Probably played in fear of ...Nc5, but this doesn't solve any problems. It only creates more problems. Black isn't likely looking to play ...Nc5 just to get a cheap tempo unless he is going to play ...a5, but with the Knight for Bishop trade, Black can instead go for ...e5 and a Kingside attack without fearing weaknesses on the light squares resulting from the advancing of the pawns in front of his King. White had to play 12.e4 here, and after 12...e5 13.Bg5, it is still a game.


With b4 played pre-maturely, White now has to choose between giving Black an open a-file for his Rook, or else lose control of c5 again.


13.a3 was White's best move here with approximate equality.

13...Nc5 14.Qe2 e5

White is now between a rock and a hard place. He clearly cannot afford to take enpassant. It does nothing to weaken Black. It would open up Black's unopposed Bishop on b7. It would also heavily expose the weak pawn on c4. However, other moves simply give Black a ready-made attack. White's got two minor pieces on the Kingside that Black can gain tempos on via pawn moves, and everything for Black points to an attack on the White King. The Rook on a8 can be swung across to the Kingside, and the Bishop re-routed via c8 to a better diagonal. Meanwhile, the Queenside is virtually slammed shut, and there is absolutely nothing White can do there. So aside from having to watch out for cheap tactics by White, Black should feel very comfortable in this position, and doesn't even need to rush the attack as there is virtually nothing that White can do with the pawns the way they are.

Remember at White's third move when I said that you can't just "assume" the majority of cases matches your situation? Remember how I said at first, you have to assume that he knows what he's doing? Well, now it can be safely said that White did not understand London System strategy at all, and that White is positionally busted. Now keep in mind that positionally busted does not mean that Black will have this rapid fire attack that blows White off the board in a matter of a few moves. Oh, no way! In fact, it's 86 moves later when White resigns, despite the fact that he probably could have safely resigned sooner, as we shall see later on.


The least of the evils for White, but even according to artificial intelligence, Black's position is up a full pawn in value already, and we are only 15 moves into the game.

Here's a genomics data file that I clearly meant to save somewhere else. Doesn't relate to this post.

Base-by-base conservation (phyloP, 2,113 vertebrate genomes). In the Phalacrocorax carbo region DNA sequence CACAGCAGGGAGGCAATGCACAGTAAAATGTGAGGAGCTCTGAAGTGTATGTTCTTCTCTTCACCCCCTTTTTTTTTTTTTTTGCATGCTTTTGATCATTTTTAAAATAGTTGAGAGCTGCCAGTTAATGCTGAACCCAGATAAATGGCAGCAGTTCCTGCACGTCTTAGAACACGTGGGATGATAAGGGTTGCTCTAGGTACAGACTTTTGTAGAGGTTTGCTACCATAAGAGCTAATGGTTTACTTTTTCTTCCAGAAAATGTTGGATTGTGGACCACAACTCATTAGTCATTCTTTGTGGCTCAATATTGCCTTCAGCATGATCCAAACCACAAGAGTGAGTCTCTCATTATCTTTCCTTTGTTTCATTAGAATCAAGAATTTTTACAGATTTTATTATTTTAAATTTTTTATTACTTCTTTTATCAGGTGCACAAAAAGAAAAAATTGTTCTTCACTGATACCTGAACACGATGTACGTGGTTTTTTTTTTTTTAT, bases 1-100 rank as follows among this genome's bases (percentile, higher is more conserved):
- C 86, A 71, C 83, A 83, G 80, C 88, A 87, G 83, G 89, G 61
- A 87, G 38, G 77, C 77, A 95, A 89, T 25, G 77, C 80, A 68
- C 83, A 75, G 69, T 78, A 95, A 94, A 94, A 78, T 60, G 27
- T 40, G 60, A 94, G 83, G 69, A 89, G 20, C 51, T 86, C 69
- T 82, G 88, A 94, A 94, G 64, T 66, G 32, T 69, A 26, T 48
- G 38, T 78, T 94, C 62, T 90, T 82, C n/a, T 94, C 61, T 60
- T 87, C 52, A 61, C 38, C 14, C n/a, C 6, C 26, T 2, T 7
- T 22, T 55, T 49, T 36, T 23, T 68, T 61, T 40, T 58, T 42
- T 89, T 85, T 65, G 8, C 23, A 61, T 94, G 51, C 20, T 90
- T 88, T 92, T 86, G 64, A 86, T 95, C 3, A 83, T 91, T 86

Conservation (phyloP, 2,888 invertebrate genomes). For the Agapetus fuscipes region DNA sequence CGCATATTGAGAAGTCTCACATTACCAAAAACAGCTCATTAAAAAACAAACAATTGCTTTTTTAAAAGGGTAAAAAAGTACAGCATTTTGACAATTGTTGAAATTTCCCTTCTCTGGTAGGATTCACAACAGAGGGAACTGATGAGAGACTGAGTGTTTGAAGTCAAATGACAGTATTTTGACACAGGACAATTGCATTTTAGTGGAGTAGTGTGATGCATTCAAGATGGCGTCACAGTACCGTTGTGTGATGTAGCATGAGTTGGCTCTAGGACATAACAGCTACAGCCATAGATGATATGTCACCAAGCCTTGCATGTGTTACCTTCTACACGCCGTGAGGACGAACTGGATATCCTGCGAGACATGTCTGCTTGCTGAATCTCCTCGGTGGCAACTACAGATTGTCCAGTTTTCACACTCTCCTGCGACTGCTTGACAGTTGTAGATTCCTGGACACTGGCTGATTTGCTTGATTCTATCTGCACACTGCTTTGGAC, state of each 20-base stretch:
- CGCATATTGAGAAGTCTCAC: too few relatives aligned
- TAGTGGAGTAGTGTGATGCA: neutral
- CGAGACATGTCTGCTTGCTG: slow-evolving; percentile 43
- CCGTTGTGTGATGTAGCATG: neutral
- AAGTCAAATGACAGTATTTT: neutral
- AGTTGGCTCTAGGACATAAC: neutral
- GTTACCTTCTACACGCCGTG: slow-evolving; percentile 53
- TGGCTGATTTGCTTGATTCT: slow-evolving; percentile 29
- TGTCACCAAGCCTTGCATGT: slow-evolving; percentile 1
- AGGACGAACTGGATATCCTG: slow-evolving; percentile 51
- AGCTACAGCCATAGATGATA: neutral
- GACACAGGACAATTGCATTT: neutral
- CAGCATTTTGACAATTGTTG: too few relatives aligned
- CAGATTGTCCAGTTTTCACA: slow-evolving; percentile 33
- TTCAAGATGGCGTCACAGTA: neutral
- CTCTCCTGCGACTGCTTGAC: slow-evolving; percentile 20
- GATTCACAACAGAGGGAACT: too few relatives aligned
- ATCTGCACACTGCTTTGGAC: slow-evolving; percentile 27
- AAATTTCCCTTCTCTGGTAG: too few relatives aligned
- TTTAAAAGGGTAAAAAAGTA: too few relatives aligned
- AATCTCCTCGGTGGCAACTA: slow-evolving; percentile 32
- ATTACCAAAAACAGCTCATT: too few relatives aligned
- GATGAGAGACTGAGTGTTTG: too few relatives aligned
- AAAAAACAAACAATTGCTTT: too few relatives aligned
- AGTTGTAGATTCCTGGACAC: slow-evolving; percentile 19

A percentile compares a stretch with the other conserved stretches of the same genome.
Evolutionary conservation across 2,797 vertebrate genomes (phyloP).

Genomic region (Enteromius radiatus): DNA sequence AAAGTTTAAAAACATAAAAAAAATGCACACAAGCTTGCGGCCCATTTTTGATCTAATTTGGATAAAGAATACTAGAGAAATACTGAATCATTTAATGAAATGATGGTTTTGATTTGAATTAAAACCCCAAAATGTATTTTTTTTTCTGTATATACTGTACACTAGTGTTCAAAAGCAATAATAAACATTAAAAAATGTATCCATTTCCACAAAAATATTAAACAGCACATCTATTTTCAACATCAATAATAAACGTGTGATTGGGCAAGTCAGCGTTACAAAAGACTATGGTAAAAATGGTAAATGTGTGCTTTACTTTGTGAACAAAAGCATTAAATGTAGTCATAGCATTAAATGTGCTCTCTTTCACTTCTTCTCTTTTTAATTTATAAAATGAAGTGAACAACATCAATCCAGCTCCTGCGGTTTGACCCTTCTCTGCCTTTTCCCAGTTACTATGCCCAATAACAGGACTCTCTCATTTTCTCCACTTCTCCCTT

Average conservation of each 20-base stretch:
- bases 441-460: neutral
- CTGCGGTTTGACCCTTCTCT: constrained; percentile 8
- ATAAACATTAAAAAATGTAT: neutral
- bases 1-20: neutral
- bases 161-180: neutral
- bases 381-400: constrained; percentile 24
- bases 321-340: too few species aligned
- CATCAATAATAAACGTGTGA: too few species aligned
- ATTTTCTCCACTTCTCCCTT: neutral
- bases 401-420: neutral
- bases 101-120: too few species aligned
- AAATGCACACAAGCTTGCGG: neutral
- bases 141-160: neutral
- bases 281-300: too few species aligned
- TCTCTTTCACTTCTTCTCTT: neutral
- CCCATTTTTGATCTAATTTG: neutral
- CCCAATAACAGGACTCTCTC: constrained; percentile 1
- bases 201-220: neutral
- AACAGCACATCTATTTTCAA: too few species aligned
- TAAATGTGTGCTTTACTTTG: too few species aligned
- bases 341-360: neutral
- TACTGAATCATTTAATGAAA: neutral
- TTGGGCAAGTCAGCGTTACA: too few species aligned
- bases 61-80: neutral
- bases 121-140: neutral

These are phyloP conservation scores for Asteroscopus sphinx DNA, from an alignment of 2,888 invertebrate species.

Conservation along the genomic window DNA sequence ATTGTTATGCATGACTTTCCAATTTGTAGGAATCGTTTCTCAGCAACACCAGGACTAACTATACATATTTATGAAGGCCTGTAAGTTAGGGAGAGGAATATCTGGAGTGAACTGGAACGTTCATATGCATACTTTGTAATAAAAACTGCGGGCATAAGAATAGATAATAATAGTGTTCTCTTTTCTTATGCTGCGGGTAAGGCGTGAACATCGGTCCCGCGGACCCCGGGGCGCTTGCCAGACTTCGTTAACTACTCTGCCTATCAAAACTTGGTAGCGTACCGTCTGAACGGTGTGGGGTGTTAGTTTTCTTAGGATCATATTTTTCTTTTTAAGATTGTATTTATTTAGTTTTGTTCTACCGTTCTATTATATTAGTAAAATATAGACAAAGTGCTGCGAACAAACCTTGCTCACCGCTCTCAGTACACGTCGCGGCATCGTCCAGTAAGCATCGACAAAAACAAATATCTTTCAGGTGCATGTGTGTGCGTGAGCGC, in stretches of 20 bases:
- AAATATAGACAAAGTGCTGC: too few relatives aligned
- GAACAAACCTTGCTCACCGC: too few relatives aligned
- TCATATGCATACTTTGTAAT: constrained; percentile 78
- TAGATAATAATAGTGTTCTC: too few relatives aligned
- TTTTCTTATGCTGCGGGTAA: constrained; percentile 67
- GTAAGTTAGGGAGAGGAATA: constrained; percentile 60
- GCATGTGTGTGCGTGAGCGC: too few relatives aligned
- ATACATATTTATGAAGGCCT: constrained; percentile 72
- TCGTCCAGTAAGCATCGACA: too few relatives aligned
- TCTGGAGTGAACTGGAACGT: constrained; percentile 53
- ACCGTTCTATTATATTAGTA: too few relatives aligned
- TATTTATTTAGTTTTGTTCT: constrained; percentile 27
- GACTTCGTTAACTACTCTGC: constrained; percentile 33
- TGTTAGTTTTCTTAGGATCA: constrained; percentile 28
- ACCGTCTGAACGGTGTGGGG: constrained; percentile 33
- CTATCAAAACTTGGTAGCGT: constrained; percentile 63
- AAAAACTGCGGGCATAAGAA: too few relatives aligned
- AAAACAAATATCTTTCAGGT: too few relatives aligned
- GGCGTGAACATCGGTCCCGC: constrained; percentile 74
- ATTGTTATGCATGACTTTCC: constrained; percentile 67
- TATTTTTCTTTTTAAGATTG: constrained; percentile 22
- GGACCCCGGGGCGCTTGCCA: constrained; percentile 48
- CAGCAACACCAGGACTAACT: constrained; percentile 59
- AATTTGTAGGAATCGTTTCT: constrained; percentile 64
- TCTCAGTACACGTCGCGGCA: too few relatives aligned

15...f5 16.h3

Another sad necessity that really shows how dire a situation White's position really is. Normally, the old adage is not to advance pawns on the side of the board in which you are weak, but in this case, if White doesn't advance that pawn now or soon, his Bishop is going to get trapped by the Black pawns.

Anybody that play the King's Indian Defense against 1.d4 would also probably recognize at this point that Black has an improved version of the typical attack that he gets in the Classical King's Indian. This illustrates why it is very important to understand ideas and strategies when studying an opening, not just memorizing moves. Those that memorize would see this position as probably good for Black, but would need to figure out for themselves how to go about it. With the blocked queenside, they will likely recognize that Black's attack is on the King, but might think a little over-cautiously, thinking that his King is exposed because White has not played f3. A King's Indian player who doesn't merely memorize but understands what is going on realizes that the main reason Black wants f3 played by White before he plays ...f4 in the normal King's Indian has to do with White's light-squared Bishop, not King exposure, and with White's Bishop gone, this is not an issue at all, and so as you will see in the game, Black is playing for ...f4 the moment White advances his e-pawn.

16...f5 17.e4

So here we have the situation we just talked about. A player that memorizes might think about leaving the tension here, or possibly trading twice on e4 and then going ...Bc8, trying to gain a tempo on f5 with the Bishop. This idea though is not best. Black should instead recognize two things. The first, once again, is that White's Light-Squared Bishop is gone. There is no issue with exposing the g4-square, and so Black does not need f3 to be played to advance his pawn. However, another thing to recognize is that advancing the pawn creates another major headache for White. What does he do with that Bishop on g3? He only has two choices, and both lead to bad situations for White, and so therefore, Black should not even contemplate another move, and instead, proceeds to advance the pawn.


This shuts out any play by White that might result from opening up the b1-h7 diagonal by trading on e4 or f5, and the Bishop now has to move in a way that benefits Black. Normally, Black doesn't gain this tempo, and normally, White's Bishop is on either d2 (in the 10.Nd3 variation of the Mar Del Plata) or f2 (in the 10.Be3 line of the Mar Del Plata). Here, it either has to go to h2, which will virtually put White down a piece. The Bishop is completely useless, and by the time White is able to get it out with something like Kh1, Bg1, N-somewhere, and f3, Black's pawns and pieces have already swarmed around the White King. Not to mention, the moment White moves the Knight, he must watch out for tactical shots by Black of playing ...f3, even if it's a pawn sacrifice, it could fatally open routes to the White King.

So therefore, White goes the other route with his Bishop, but we shall soon see that it is not roses for White either.

18.Bh4 Bf6!